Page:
How big were flowers? What about capsule shape? Do you have photo of front side of the flower? Some more information about plant habit?


Id validation is pending . Plant is rather tall and flowers are also

big. I guess  Impatiens glandulifera Royle


Re: Saroj’s guess of Impatiens glandulifera kindly check AND READ THROUGH ALL THE CONTENT OF: https://sites.google.com/a/shpa.org.uk/fowh/impatiens-1
ALSO: https://sites.google.com/a/shpa.org.uk/fowh/how-not-to-attempt-to-identify-plants  INDEED ALL OF MY ‘FLOWERS OF THE NORTH-WEST HIMALAYA – A VIRTUAL GUIDE: https://sites.google.com/a/shpa.org.uk/fowh/.
I wonder how many Impatiens in the Himalaya have stipular glands?  Any characteristic of foliage which is either diagnostic of a particular species or can help to distinguish between a number of species, when a specimen is not in flower is especially useful is such a challenging genus identification-wise.  It would be helpful if members of eFI (after carefully digesting ALL the content of my ‘virtual’ guide mentioned above) who can access colonies of I.glandulifera in the Himalaya, could check if reddish roots at lower notes do exhibit an antiseptic odour as in the UK.
HAPPY READING… I CONSIDER MY ‘VIRTUAL’ GUIDE (WHICH IS IN ITS EARLY STAGES) SHOULD BE ESSENTIAL BACKGROUND READING FOR ALL EFLORAOFINDIA MEMBERS, NOT JUST CONTRIBUTORS OF IMAGES.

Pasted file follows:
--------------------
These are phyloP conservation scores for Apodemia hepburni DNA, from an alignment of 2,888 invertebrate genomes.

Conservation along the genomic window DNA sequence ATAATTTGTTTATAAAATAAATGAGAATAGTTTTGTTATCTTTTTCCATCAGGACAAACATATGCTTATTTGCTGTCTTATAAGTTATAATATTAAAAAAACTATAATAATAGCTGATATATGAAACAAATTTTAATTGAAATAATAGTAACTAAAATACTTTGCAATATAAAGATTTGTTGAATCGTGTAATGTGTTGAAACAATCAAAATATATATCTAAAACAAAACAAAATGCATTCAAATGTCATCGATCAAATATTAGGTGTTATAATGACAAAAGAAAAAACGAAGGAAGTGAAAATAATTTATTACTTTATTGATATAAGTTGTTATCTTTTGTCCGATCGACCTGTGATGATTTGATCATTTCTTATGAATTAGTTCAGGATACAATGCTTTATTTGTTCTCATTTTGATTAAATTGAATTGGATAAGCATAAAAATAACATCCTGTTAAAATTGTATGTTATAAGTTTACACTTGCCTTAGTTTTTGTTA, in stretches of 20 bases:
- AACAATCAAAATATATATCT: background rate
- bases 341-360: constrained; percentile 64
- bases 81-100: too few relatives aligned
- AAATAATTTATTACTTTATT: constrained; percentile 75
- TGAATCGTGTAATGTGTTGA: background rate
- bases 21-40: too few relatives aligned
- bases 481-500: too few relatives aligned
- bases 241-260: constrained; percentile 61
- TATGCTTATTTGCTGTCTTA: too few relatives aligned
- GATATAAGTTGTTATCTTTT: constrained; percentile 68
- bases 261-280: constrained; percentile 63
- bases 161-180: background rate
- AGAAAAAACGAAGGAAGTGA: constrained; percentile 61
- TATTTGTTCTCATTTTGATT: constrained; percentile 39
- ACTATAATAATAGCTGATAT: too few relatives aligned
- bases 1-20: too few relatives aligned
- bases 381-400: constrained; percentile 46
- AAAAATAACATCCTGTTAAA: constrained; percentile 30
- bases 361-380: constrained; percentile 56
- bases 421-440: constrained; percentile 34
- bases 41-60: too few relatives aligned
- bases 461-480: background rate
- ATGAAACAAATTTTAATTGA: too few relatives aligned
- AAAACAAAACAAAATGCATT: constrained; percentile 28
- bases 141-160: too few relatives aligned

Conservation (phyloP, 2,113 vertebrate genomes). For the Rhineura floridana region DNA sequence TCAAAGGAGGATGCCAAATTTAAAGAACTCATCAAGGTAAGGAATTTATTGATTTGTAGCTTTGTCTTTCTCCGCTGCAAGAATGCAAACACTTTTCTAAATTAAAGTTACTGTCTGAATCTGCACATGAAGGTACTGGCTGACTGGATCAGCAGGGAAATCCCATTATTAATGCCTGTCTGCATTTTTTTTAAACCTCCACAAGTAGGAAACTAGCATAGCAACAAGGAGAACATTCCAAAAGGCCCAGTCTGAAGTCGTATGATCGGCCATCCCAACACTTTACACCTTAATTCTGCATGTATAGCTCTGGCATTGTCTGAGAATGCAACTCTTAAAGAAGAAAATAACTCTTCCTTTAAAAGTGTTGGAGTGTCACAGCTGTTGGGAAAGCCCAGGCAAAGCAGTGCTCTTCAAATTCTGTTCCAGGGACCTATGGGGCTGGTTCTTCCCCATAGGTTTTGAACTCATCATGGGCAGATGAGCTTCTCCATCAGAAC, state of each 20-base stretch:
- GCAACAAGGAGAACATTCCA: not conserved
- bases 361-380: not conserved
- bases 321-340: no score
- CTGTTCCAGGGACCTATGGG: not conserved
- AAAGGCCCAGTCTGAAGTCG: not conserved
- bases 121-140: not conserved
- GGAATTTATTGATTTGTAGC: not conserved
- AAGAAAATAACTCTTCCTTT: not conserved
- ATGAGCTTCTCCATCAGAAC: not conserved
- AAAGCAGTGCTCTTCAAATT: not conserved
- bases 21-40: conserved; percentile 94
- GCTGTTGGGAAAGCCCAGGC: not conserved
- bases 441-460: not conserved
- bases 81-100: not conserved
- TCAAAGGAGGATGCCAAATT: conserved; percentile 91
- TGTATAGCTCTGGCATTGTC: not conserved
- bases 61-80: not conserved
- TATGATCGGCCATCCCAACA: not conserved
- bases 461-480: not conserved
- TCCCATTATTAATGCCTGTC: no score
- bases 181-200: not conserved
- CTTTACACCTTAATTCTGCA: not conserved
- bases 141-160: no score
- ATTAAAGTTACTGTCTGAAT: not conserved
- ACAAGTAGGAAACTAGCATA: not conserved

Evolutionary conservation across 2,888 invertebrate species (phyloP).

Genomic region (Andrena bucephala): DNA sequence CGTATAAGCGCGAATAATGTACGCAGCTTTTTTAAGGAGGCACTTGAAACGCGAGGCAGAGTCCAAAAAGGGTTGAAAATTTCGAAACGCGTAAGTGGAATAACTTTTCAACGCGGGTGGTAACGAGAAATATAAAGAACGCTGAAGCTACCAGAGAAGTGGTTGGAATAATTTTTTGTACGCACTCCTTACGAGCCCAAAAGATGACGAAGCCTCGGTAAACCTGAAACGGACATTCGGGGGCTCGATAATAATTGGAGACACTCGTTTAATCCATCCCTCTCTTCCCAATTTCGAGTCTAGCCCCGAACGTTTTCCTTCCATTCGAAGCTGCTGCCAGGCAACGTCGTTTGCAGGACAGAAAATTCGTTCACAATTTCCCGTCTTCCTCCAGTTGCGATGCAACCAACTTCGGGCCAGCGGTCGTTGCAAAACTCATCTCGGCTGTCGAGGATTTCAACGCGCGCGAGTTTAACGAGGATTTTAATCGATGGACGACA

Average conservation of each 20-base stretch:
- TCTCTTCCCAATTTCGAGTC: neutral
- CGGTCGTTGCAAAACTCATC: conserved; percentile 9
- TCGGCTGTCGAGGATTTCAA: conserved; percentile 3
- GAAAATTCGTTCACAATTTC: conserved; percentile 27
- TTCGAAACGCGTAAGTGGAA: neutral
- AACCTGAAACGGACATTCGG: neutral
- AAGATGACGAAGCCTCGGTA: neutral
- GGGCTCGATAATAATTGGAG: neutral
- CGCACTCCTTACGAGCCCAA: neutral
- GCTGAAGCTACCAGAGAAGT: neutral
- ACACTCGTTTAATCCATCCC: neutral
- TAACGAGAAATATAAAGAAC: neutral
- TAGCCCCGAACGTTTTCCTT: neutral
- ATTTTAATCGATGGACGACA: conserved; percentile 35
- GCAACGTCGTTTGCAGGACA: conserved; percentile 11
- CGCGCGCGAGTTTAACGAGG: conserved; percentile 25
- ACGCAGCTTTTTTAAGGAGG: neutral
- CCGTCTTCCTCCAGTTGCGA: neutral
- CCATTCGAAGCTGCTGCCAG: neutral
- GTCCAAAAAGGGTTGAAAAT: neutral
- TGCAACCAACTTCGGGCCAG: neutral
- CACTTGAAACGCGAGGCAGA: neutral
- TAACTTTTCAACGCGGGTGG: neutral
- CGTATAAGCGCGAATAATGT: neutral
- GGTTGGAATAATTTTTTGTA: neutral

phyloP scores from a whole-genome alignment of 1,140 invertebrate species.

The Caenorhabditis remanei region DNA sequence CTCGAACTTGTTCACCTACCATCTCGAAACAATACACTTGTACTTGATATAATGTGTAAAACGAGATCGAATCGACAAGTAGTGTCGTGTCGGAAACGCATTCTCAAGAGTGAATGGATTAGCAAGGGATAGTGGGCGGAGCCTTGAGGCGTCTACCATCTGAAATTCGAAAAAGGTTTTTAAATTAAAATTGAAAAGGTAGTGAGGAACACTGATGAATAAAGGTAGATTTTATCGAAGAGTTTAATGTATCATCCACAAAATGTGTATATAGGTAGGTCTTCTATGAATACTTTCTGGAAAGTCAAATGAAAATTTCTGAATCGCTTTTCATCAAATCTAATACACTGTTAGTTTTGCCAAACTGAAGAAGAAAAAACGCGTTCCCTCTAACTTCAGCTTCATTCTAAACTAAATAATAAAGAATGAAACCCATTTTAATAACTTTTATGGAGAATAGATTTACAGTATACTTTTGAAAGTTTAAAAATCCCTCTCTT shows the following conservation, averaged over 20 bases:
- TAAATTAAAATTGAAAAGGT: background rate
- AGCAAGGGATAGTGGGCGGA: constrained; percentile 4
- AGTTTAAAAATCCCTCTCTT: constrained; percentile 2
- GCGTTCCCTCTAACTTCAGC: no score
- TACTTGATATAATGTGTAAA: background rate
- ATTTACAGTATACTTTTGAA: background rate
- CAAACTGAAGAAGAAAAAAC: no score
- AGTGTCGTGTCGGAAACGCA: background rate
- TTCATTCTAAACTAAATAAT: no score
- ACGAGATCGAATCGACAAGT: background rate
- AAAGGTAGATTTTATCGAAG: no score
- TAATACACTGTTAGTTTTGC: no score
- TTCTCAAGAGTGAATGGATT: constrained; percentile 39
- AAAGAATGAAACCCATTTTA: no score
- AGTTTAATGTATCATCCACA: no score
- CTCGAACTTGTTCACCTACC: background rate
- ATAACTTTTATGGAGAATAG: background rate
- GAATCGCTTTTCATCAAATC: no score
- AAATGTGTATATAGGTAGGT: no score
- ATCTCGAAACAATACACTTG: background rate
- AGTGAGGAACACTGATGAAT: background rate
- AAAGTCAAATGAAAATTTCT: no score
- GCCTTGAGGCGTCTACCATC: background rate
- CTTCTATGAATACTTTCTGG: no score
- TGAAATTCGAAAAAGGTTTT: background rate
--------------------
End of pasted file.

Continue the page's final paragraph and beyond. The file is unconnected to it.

As for I.glandulifera, as far as I know, this species is not recorded for Nepal.  Hooker’s record published in 1842 was probably an error.  Hooker’s ‘Flora of British India’ was a decent effort for its time but woefully out-of-date (from the 19th Century) nowadays.  It is littered with errors (not to mention many species not recognised at that time) – hardly surprising how little explored and studied India’s flora was at that time.  To rely on it too heavily is unwise.  I have seen recent pages posted of Crassulaceae from Chowdhery & Wadwha’s ‘Flora of Himachal Pradesh Analysis’ …(1984) which uses the 19th Century nomenclature and taxonomic treatment of Hooker; it is in fact little more than a ABBREVIATED COPY OF CONTENT OF HOOKER’S WORK.  I have no idea what ‘Analysis’ means in this respect.  I do not possess a copy of their ‘flora’.  Perhaps a member can explain?  From the Crassulaceae pages, it seems one would be better of just referring to Hooker (his Flora is available on-line)  BUT recognising just how out-of-date it is……  I hope that Chowdhery & Wadwha gave due acknowledgement of the source of their incredibly brief descriptions – they certainly do not come from observations in Himachal Pradesh themselves nor fresh pressed specimens in Indian herbaria collected by Indian botanists since Independence – as one might reasonably image in a genuine ‘Flora’.